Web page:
Business owners have faced a myriad of challenges in recent years in planning for catastro- phes, natural disasters and extreme weather events, and the spotlight
has been thrust on the importance of
remediation, repair and recovery during
the aftermath of such calamities.
The value of qualified claims profes-
sionals with technical talents and loss
adjusting skills became particularly pro-
nounced in 2017, when two major hur-
ricanes made landfall within weeks of
each other in Texas and Florida. Hurri-
cane Maria landed a catastrophic blow
to Puerto Rico shortly thereafter. In fact,
the 2017 hurricane season went on to
become one of the worst on record with
insured losses from hurricanes Harvey,
Irma and Maria estimated at $92 billion.
Destruction continued this past year
when Hurricane Michael pounded Flo-ridian business owners and residents
in the panhandle region. The October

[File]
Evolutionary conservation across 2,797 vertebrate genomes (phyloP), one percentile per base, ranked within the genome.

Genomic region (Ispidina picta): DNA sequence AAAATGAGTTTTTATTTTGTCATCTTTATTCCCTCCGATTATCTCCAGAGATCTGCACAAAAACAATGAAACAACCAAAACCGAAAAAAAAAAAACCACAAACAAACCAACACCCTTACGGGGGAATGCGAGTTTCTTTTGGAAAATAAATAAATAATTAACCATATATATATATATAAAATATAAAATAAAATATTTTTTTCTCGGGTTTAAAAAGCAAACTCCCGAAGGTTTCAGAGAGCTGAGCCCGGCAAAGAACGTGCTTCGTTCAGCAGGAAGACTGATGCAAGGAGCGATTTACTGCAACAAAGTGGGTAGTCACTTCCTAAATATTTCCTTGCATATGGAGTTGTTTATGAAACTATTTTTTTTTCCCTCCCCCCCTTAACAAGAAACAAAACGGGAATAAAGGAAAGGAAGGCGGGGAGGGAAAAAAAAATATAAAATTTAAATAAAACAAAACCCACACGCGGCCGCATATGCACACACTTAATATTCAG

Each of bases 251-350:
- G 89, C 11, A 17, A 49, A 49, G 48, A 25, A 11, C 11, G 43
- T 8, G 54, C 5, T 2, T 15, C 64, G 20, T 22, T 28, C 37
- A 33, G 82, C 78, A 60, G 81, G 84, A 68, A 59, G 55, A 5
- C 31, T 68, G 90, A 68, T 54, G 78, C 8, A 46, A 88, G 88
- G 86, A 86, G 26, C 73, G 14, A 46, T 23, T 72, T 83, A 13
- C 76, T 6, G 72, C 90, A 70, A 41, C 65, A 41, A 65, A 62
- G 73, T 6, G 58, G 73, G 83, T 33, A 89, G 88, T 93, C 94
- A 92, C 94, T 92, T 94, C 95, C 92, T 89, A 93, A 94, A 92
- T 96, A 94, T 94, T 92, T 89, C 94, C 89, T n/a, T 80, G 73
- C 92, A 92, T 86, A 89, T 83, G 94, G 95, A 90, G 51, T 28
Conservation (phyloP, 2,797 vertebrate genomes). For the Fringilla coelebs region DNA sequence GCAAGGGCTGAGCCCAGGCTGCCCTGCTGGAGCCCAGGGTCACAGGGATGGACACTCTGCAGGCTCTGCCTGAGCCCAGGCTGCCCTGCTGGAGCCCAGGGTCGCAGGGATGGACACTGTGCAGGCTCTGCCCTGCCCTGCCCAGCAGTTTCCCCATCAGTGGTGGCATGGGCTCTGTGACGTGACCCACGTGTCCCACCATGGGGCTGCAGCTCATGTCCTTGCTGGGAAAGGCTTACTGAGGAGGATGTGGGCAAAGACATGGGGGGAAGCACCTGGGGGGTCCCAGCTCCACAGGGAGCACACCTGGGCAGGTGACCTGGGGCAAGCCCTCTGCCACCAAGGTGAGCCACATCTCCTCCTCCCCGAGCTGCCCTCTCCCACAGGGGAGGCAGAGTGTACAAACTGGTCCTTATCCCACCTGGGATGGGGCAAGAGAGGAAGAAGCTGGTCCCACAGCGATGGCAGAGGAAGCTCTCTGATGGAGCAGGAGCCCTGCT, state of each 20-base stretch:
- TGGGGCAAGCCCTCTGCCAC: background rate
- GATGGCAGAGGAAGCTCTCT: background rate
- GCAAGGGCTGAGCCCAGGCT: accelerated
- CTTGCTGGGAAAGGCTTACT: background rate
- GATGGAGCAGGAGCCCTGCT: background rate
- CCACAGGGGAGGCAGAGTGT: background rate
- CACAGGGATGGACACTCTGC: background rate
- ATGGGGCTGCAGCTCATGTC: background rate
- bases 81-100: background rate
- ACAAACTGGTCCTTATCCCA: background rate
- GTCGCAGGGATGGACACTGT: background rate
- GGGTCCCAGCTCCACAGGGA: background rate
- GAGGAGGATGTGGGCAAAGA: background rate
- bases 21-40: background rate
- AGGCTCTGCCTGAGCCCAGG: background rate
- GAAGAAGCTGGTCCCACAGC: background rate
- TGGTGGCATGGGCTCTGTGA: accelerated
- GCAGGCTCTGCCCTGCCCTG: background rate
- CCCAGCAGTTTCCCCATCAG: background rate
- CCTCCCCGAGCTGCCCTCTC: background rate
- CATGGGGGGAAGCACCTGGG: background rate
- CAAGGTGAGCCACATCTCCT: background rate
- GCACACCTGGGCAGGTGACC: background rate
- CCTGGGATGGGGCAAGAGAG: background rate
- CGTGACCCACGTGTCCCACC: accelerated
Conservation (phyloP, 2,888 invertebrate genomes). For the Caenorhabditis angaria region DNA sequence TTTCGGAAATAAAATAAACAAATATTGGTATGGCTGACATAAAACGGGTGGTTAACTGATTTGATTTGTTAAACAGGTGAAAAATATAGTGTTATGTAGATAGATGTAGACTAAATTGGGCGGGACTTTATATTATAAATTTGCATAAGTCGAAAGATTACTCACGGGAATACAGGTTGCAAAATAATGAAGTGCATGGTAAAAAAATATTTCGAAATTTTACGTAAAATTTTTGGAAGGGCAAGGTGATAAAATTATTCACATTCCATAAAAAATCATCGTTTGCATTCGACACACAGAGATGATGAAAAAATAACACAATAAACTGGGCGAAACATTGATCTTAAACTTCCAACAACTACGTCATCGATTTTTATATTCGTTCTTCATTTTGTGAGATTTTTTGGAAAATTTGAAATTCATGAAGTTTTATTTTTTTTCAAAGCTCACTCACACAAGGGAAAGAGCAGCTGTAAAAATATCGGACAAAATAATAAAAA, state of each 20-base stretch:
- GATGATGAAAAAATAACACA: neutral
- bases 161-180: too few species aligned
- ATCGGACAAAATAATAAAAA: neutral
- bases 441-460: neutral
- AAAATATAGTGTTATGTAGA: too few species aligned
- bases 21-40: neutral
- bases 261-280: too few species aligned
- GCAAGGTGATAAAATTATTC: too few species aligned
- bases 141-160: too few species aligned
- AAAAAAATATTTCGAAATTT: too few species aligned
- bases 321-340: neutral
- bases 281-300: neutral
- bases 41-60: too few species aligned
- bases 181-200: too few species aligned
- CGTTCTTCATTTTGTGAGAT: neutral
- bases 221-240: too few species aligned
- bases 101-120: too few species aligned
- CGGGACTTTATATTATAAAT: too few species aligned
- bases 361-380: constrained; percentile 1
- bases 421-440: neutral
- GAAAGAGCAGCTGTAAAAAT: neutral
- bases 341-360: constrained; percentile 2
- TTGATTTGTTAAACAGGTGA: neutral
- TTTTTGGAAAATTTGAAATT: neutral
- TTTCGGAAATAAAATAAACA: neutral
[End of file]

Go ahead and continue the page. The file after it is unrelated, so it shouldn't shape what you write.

storm racked up another $16 billion in
The need for property loss adjusters was
magnified again by the scope and intensity
of the California wildfires in November.
Northern California’s “Camp Fire” produced overall losses estimated at $16.5
billion. In addition to lives lost, many saw
their homes, businesses, and possessions
ravaged by flames in a matter of moments.
A catastrophe plan
While images of hurricanes and wildfire destruction have dominated recent
headlines and screen coverage, business
owners cannot afford to ignore other
types of catastrophes and exposures that
can wreak havoc on a widespread basis.
Winter weather conditions can create
property damage arising from excessive
snow accumulation and icy conditions.
In many parts of the country, this is
quickly followed by the spring storm season and the tornadoes, hail storms and
floods that can accompany the warmer
weather. Moreover, earthquakes in certain seismic zones cannot be ignored.
The ongoing possibility and threat of
By Thomas Simoncic